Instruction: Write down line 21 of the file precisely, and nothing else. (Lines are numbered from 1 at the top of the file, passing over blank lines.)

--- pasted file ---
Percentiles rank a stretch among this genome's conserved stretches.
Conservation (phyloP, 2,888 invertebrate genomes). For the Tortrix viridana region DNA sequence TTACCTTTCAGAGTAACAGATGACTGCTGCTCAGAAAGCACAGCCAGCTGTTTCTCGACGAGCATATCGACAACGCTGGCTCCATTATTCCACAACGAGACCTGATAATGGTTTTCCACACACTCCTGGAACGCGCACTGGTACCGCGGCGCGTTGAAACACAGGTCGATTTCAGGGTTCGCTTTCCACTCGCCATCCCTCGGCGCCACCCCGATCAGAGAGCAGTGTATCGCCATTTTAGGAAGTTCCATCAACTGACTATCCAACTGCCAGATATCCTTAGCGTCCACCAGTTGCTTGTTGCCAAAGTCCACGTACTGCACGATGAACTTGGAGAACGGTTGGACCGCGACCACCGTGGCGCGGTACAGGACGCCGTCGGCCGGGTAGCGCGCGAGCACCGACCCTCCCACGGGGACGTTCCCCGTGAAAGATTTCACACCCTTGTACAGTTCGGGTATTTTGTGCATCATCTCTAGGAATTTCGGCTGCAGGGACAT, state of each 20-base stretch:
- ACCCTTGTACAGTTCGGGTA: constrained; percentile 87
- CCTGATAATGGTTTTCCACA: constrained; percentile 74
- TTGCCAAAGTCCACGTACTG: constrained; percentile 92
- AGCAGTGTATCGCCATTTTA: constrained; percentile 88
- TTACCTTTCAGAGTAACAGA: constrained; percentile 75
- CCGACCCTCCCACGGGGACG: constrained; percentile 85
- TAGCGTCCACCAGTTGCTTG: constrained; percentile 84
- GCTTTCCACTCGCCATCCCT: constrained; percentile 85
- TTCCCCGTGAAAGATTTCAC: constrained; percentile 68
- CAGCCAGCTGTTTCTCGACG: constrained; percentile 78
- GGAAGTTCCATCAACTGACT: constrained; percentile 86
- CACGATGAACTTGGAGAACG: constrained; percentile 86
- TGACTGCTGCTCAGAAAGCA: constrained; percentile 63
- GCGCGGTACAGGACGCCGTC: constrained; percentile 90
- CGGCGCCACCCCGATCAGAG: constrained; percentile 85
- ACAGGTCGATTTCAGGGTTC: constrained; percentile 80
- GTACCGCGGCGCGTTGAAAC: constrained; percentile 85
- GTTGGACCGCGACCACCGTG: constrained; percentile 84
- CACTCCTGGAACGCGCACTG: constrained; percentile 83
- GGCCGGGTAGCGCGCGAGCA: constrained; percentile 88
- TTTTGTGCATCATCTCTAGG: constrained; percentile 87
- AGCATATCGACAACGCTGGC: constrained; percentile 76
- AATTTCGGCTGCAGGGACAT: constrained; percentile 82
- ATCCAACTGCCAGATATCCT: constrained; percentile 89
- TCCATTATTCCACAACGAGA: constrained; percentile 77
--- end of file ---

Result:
- CACTCCTGGAACGCGCACTG: constrained; percentile 83